Bluetick Coonhounds are muscular dogs, and they have a lot of energy. However, they are not really the fastest dogs around. They may enjoy a good sprint but tire themselves out very quickly. They would often enjoy jogging rather than going for a full-blown sprint with their owner. Bluetick Coonhounds love to hike and they can spend their entire day hiking. However, you should keep them on a leash at all times, since they are hunting dogs and any kind of scent may result in them trying to figure out the source of the smell. Of course, you should let them burn their energy as much as possible in order to keep their health in good condition. Exercise is really important for the health of your hound.

How much does a Bluetick Coonhound weigh?

Bluetick Coonhounds weigh an average of 45-80 lb (20-36 kg).

What are the male and female names of the species?

There are no specific male and female names given to Bluetick Coonhounds. However, like all other dog species, Bluetick Coonhound males are referred to as a dog, and Bluetick Coonhound females are called a bitch.

What would you call a baby Bluetick Coonhound?

While there is no specific name for a baby Bluetick Coonhound, Bluetick Coonhound offspring can be referred to as a puppy.

What do they eat?

Like any other energetic hound, Bluetick Coonhounds should be provided with high-quality food that is high in protein and low in calories. Since these dogs require food that promotes muscles, a good intake of protein is necessary. Of course, it is important for owners to check with their vet and give appropriate amounts to adults, senior dogs, and puppies. If you give your dog calorie-rich food, then they can become overweight quickly, so it is important to keep a check on their weight and calories. Owners may train their dog using treats, but ensure that these treats do not have too many calories. To keep Bluetick Coonhounds hydrated, they require a bowl of fresh water at all times. Generally, it is recommended that Bluetick Coonhounds should be given around two and a half cups of dry food each day. Keeping a regular feeding schedule would also be beneficial.

Are they slobbery?

In general, Bluetick Coonhounds drool moderately. When these dogs are hungry and smell food, then they tend to start drooling. This kind of drooling is common among all dogs. When Bluetick Coonhounds are very excited, they can start drooling then too. Drooling can also occur when the dog is stressed, however there are certain unnatural cases when Bluetick Coonhounds drool a lot. If a Bluetick Coonhound has dental or stomach issues, they can start drooling a lot. Excess drooling can reveal certain underlying health conditions, so if their drooling patterns change it is recommended to take the dog to a vet.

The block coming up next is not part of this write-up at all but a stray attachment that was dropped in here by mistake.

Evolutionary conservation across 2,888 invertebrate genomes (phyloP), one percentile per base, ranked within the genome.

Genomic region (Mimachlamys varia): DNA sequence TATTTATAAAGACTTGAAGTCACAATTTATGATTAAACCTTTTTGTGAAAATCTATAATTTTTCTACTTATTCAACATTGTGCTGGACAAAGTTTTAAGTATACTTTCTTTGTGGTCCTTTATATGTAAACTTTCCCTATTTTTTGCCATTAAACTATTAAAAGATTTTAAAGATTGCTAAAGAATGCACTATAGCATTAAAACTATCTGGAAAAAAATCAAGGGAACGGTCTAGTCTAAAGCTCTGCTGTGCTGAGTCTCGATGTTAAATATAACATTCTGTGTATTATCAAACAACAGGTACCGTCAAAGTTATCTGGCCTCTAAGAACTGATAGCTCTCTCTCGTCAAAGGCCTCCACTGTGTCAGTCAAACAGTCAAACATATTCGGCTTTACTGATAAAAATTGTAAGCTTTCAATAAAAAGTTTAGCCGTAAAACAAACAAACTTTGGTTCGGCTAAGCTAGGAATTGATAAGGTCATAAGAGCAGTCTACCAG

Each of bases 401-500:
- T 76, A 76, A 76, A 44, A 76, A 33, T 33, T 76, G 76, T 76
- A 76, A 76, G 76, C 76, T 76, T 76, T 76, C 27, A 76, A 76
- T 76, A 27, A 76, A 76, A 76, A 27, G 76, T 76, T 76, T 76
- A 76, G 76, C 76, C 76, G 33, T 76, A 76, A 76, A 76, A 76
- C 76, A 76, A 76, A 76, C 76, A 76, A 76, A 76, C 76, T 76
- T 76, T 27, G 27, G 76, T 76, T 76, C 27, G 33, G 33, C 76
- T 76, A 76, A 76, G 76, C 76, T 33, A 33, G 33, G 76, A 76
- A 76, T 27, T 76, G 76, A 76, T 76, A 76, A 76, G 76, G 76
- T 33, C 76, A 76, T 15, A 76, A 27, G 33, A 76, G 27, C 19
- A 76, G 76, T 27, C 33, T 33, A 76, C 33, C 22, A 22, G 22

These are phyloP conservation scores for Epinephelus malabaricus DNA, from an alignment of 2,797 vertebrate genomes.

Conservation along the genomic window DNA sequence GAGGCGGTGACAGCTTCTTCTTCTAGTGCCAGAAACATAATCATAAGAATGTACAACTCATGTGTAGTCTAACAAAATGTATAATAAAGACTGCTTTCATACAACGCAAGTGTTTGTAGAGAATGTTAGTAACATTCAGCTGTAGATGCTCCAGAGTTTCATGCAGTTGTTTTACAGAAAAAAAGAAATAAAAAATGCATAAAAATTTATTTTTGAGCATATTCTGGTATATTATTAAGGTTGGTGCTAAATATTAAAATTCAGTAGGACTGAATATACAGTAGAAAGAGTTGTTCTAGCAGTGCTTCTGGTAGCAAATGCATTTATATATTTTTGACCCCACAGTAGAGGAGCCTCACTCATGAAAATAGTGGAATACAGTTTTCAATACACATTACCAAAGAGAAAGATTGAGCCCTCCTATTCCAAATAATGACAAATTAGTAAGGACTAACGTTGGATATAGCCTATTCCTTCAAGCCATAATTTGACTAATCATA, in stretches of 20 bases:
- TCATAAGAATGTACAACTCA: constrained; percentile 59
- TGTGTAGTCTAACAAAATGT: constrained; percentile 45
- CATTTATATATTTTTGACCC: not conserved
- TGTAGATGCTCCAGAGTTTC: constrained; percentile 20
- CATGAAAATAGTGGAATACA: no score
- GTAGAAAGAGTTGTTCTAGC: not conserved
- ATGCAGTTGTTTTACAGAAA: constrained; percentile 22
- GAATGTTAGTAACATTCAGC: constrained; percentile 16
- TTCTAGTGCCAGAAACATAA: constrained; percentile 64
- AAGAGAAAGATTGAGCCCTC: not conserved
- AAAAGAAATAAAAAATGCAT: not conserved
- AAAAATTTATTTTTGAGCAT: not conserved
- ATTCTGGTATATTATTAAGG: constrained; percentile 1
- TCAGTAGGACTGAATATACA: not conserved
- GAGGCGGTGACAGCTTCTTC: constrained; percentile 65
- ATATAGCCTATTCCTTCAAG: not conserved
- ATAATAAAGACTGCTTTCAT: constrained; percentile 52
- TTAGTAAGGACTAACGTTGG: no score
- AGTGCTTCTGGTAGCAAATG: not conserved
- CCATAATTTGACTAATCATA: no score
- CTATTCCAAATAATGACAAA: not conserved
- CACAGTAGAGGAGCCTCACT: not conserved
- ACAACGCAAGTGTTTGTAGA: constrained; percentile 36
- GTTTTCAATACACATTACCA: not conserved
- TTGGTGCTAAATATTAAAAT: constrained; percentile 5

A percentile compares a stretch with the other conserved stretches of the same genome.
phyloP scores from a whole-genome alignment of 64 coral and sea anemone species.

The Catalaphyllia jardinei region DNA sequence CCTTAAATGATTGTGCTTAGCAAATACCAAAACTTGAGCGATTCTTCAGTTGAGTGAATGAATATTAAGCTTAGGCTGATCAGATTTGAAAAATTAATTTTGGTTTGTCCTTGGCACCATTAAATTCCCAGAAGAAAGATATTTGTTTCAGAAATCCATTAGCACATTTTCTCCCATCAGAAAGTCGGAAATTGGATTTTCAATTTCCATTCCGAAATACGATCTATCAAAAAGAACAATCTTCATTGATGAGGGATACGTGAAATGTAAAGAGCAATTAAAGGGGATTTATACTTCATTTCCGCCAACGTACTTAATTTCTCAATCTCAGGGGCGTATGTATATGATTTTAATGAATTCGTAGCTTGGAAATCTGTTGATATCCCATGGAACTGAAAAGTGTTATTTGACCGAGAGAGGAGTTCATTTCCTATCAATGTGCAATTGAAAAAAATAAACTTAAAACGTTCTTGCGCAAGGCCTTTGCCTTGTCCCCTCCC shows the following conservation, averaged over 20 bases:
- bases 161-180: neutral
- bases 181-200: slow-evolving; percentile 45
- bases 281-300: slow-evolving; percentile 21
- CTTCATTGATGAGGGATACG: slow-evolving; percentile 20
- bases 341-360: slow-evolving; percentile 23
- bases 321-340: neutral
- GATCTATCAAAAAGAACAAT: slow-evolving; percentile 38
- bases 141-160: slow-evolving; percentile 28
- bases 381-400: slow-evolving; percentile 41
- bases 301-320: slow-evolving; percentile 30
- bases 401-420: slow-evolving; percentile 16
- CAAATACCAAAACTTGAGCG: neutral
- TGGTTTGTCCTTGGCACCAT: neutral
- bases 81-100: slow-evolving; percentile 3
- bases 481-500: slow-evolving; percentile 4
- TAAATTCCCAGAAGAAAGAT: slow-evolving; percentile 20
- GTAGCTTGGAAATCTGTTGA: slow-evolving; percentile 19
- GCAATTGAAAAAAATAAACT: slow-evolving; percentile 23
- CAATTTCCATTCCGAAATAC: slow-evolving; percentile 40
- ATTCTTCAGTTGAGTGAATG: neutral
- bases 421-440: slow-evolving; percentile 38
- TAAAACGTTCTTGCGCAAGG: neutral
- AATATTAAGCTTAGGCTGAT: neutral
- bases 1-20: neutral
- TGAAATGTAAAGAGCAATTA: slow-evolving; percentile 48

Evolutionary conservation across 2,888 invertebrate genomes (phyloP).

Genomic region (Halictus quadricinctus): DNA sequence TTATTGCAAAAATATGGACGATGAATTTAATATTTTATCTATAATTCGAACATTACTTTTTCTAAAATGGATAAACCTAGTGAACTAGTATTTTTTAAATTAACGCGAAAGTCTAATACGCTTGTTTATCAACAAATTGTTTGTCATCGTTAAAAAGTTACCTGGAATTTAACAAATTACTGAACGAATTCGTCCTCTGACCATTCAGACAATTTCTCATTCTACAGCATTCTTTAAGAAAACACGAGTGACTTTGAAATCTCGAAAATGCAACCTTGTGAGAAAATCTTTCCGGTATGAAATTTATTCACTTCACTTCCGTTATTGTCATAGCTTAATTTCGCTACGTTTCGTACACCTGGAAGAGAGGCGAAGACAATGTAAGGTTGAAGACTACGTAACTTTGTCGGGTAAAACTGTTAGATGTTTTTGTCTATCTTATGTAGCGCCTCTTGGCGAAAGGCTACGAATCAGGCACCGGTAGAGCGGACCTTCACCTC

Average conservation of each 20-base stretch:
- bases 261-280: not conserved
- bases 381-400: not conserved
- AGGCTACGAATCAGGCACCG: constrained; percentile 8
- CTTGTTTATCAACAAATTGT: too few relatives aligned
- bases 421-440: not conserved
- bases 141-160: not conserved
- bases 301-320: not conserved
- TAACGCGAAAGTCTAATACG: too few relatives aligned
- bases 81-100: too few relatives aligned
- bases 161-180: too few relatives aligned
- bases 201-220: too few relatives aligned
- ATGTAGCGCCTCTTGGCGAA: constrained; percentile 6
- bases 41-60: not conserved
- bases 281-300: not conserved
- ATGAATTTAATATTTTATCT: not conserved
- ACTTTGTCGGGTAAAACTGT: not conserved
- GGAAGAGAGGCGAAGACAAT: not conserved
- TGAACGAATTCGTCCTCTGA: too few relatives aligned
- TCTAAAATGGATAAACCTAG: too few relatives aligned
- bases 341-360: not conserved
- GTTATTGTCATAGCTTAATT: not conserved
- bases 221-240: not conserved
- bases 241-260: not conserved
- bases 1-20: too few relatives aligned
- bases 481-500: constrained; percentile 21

Would they make a good pet?

Bluetick Coonhounds are great dogs and very popular among the hunting community. They are really affectionate towards their owners and even love children. They are loyal, sensitive and understand human emotions. They are a working breed and need loads of exercise in order to get their excess energy out. There could be nothing better for this dog than agility tests and tracking exercises. Due to their short coat, they do not shed much and grooming is not too much of a hassle either, so for owners who prefer clean spaces these dogs are perfect. Bluetick Coonhounds are social animals who love attention. But, they can stay alone for between seven and eight hours if they need to, which is perfect for families who work or go to school. However, if you do not want to disturb your neighbors with barking and baying, this dog may not be the right one for you. They can be stubborn, like most hounds, and as a result they may not listen to their trainer. Since they are hunting dogs, they have a very high prey drive. They have been trained to track animals using their nose, so they can often wander away if any unusual smell comes to them. Bluetick Coonhounds can turn out to be quite rowdy. They are also not very well suited to apartment life due to their high energy levels. It is best if owners have a yard in which the dog can burn off their energy. During the puppy stage, it is best to engage your puppy in socialization exercises.